LIC unions oppose acquisition of IDBI Bank by insurer
LIC employee unions have said that they are against the proposal for the insurer to acquire 51 per cent stake in IDBI Bank as it would be hurt the interest of policyholders and their premium money
LIC currently holds 11 per cent stake in IDBI bank and its total stressed portfolio is 35.9 per cent of total loans.
New Delhi: LIC employee unions have said that they are against the proposal for the insurer to acquire 51 per cent stake in IDBI Bank as it would be hurt the interest of policyholders and their premium money.
Citing past performance of the investments made in the public sector banks (PSBs), Federation of LIC Class-I Officers Association said: "There is considerable erosion in the share value of these banks which may affect our profitability also. "In a way, we are forced to participate in the bank recapitalisation programme. The acquisition of a major stake in IDBI has to be viewed with concern in this context."
As per reports, LIC has been made to invest Rs 1,850 crore in PSBs in 2014-15 and 2,539 crores in 2015-16, the federation said in a letter to the LIC Chairman.
LIC currently holds 11 per cent stake in IDBI bank and its total stressed portfolio is 35.9 per cent of total loans. The gross non-performing assets at the end of March quarter stood at Rs 55,588 crore.
This means that the bank will need a significant amount of capital to clean-up its books and maintain minimum levels of regulatory capital, All India LIC Employees Federation General Secretary Rajesh Kumar said.
"It should also be noted that no private investor has shown any interest in IDBI bank even though the government has been trying to sell equity for over two years now. Given the precarious situation of NPA in IDBI Bank and the intention of LIC to substantially raise its stake in the said bank, there is contagion risk on the policyholders' precious savings, which will grossly impact the capability of LIC to serve its policyholder," Kumar said.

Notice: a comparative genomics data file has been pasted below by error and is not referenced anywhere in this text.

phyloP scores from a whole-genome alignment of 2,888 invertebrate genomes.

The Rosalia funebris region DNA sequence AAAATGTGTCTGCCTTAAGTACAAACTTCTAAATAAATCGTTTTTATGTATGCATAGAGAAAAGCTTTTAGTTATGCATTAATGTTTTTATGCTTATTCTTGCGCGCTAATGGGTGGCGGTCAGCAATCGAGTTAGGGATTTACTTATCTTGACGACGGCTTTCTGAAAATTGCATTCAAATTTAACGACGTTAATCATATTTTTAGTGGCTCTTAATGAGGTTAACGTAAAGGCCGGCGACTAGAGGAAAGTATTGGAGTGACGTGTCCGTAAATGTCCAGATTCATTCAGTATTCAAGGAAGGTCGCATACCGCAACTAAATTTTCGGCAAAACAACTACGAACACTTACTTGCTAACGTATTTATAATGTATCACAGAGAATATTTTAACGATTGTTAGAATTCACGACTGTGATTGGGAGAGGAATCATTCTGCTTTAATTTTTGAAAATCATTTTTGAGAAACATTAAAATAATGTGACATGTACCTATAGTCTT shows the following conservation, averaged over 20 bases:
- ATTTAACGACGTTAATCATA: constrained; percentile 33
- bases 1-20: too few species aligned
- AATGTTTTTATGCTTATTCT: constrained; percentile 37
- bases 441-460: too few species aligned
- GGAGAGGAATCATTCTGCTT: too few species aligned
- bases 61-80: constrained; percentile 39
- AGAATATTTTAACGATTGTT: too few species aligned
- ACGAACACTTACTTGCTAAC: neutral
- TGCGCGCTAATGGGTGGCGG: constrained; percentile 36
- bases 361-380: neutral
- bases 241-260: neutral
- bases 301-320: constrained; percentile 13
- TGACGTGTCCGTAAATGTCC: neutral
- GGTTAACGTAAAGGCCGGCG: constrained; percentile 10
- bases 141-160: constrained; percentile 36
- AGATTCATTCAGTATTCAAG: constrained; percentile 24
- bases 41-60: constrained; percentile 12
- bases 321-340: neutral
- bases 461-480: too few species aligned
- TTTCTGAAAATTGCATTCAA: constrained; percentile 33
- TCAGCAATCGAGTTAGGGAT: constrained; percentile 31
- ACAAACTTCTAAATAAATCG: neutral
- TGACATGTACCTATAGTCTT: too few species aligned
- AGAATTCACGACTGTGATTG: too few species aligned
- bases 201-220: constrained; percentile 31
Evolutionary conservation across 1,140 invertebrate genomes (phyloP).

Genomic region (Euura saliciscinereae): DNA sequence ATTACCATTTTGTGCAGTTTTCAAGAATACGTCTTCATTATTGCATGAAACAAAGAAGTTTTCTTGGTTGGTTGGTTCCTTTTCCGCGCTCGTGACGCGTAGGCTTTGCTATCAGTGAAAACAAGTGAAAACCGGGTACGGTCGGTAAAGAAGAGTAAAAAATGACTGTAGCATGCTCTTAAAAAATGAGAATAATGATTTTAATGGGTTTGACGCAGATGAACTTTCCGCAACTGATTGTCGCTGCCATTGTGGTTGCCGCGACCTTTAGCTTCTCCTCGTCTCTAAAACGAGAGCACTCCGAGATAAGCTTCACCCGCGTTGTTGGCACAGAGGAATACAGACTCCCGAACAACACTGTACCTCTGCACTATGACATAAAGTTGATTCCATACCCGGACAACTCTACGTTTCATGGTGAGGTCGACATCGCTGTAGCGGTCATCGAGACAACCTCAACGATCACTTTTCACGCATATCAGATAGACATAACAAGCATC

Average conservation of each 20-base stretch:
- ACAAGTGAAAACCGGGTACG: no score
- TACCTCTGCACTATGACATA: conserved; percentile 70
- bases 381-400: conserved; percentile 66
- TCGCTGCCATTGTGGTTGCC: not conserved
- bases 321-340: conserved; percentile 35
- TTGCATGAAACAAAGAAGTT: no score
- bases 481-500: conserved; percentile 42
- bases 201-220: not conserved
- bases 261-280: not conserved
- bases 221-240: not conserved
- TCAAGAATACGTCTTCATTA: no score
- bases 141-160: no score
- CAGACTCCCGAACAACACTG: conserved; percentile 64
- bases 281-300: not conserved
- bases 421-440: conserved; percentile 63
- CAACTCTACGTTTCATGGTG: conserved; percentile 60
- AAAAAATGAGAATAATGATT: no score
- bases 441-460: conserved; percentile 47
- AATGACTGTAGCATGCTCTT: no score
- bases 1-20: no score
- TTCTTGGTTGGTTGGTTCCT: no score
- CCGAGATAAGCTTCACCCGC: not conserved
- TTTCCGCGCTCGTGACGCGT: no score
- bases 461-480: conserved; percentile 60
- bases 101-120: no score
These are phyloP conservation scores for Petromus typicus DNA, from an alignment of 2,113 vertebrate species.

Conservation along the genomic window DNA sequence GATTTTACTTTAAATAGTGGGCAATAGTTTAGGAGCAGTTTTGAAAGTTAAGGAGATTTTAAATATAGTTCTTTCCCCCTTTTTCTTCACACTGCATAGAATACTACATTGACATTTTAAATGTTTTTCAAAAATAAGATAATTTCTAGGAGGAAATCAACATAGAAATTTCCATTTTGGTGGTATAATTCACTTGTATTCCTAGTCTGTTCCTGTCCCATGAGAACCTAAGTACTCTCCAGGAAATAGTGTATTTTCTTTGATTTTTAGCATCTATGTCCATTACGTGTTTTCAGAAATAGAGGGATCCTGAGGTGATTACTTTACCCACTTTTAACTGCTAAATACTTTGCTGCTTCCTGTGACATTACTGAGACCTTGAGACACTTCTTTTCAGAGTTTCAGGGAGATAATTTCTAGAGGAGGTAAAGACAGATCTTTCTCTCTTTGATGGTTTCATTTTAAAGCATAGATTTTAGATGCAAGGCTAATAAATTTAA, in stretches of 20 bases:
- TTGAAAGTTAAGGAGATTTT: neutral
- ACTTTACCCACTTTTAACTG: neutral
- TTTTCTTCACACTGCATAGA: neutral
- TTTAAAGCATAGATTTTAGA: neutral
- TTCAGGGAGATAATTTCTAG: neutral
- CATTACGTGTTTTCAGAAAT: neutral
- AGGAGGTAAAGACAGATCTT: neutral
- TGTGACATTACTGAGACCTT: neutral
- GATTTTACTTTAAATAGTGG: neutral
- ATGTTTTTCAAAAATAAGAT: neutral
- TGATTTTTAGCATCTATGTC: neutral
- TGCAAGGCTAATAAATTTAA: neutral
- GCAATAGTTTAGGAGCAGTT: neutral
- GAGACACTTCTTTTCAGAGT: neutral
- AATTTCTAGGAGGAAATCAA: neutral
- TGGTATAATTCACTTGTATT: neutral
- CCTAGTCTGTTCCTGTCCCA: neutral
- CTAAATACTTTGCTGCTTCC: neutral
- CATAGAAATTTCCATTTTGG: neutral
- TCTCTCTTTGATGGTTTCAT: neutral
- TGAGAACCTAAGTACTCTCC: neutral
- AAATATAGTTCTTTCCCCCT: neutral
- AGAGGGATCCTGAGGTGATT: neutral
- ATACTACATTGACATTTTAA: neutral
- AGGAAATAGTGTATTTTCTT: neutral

In the past few years LIC has been struggling to raise the bonus on the policies, he said in a letter to LIC Chairman. "In the March-ended quarter, the bank's net loss stood at Rs 5,663 crores. It is also being reported that the government which could not get a buyer for the ailing bank is trying to off-load its shares to meet the disinvestment target through LIC," Federation of LIC Class-Officers Association general secretary S Rajkumar said.
The insurance laws (Amendment Act), 2015 do not allow any insurer including LIC to hold more than 15 per cent stake in any company, Rajkumar said, adding that this is done to protect the interest of the policyholders and bypassing this will undermine the safety of our life fund, which is nothing else but the hard earned money of our policyholders, over a period of 60 years.
Section 35 of the insurance act also does not allow a life insurer to acquire or have control in a non-insurance industry which means the management control is not going to come to our hands, it said. "It is to be understood that no preferential voting rights, management rights or control will be granted to LIC.
In the light of these facts it would be prudent to analyse whether this proposed investment decision is going to be in the interest of policyholders, employees and organization itself," he added.
Last month, Insurance Regulatory and Development Authority of India (Irdai) permitted LIC to pick up to 51 per cent stake in the debt-ridden IDBI Bank.